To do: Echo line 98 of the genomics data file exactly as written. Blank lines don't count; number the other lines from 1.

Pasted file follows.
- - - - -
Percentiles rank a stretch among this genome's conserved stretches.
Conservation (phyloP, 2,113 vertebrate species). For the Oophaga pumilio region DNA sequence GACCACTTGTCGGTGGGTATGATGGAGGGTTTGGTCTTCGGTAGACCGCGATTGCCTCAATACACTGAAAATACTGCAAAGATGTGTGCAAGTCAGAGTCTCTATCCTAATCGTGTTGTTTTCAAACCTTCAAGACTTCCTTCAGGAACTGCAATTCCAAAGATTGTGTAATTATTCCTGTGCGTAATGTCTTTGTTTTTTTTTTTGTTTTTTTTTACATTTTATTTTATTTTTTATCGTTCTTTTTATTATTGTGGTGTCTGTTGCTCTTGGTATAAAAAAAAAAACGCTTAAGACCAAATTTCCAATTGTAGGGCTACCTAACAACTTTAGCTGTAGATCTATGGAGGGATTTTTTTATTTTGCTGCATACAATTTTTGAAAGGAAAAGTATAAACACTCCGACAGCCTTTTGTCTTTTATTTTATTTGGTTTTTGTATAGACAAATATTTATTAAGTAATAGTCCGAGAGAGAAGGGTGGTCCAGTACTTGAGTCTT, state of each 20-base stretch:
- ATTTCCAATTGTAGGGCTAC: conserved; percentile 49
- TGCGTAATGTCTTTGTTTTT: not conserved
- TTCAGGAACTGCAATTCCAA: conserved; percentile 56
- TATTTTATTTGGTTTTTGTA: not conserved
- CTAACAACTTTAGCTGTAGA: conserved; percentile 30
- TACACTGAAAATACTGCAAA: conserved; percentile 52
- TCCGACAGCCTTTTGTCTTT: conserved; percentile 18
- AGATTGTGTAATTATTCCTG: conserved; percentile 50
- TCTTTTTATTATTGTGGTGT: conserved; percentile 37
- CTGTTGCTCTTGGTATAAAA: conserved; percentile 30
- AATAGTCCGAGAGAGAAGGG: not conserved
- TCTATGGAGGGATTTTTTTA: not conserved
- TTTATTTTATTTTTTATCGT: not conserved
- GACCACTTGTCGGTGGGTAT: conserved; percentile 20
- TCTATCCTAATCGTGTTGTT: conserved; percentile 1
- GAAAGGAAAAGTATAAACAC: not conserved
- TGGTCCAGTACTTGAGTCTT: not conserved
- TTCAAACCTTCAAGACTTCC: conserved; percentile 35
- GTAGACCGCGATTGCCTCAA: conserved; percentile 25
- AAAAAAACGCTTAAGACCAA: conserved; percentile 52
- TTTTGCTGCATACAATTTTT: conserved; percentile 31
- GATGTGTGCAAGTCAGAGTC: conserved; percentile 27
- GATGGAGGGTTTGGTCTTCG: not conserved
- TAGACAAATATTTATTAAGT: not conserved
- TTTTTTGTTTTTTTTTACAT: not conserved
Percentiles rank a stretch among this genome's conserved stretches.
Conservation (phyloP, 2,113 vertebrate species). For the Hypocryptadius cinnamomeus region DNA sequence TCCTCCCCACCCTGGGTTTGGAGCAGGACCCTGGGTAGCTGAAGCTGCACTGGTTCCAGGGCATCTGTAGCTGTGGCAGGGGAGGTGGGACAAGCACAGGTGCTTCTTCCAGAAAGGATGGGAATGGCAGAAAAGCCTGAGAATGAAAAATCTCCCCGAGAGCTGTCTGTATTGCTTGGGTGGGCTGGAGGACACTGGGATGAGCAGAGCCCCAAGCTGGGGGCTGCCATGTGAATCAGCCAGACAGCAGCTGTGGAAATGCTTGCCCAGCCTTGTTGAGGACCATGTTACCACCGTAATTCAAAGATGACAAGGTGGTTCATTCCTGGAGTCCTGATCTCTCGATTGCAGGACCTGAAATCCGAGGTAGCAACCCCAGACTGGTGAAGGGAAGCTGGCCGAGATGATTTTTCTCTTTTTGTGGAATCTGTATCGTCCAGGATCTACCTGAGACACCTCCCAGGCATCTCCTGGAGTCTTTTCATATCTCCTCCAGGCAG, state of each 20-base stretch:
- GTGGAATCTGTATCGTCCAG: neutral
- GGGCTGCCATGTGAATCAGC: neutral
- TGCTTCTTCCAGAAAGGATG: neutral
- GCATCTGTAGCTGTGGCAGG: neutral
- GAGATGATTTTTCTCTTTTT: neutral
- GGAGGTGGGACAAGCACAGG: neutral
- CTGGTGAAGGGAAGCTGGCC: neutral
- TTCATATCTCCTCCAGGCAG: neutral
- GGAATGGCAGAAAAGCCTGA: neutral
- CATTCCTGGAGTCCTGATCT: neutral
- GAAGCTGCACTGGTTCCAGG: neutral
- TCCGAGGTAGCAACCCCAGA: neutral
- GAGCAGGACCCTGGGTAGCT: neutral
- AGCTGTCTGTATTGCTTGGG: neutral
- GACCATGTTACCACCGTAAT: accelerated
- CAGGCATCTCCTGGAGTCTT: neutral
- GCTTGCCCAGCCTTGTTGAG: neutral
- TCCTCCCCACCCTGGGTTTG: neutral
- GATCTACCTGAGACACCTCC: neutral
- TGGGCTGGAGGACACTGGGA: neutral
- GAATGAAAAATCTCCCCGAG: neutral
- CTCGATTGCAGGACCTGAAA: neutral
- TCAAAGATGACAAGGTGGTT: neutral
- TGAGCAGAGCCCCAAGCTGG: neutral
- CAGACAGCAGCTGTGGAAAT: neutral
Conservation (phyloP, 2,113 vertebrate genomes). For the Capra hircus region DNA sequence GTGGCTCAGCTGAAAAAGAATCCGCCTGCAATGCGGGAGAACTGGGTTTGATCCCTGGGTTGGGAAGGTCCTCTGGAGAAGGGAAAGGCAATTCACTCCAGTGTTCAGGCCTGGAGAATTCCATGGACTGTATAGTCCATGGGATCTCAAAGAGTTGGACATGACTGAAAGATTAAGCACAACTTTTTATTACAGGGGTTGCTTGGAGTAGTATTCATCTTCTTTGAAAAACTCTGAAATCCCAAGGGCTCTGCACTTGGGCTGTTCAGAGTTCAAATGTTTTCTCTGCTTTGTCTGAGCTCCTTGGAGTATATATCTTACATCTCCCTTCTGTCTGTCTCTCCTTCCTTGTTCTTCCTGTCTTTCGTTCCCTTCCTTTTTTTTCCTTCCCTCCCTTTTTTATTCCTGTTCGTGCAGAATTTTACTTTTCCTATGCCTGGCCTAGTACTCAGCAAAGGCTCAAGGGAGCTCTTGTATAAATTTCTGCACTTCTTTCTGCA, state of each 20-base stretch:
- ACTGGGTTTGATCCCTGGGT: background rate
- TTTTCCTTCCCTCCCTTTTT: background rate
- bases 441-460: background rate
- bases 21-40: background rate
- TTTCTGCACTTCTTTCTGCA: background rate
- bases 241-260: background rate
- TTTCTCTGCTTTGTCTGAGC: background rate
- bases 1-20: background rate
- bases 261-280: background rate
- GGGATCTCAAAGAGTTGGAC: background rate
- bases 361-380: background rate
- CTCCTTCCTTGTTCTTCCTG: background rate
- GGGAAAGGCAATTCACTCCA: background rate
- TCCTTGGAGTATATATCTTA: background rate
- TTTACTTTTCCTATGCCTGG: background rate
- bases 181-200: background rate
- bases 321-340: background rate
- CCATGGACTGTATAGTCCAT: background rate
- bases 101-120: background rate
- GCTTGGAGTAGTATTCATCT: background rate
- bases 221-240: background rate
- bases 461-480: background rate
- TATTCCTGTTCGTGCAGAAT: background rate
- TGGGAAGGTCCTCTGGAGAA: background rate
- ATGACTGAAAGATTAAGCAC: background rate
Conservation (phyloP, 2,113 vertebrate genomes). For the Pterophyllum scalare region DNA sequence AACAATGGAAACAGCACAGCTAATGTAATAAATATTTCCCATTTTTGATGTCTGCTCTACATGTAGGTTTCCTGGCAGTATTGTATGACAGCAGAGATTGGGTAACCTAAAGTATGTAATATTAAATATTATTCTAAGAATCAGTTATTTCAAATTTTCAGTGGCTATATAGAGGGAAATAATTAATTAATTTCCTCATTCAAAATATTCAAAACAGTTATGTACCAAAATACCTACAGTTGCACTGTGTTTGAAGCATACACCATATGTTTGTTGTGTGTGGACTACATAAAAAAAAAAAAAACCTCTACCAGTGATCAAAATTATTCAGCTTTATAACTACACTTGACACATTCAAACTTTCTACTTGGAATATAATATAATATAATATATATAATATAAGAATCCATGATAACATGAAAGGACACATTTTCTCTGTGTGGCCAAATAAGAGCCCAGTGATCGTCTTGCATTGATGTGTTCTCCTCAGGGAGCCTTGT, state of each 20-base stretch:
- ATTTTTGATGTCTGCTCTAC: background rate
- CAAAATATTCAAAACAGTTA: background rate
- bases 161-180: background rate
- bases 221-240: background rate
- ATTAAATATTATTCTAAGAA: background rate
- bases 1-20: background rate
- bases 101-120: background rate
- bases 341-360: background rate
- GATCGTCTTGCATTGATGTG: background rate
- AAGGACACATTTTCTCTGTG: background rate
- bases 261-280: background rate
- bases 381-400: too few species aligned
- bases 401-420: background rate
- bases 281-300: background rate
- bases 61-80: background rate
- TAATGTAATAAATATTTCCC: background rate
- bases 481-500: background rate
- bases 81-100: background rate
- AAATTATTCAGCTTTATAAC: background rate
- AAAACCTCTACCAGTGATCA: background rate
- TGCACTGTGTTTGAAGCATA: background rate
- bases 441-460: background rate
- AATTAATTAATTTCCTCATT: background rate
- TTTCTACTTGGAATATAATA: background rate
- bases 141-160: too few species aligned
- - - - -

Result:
- bases 481-500: background rate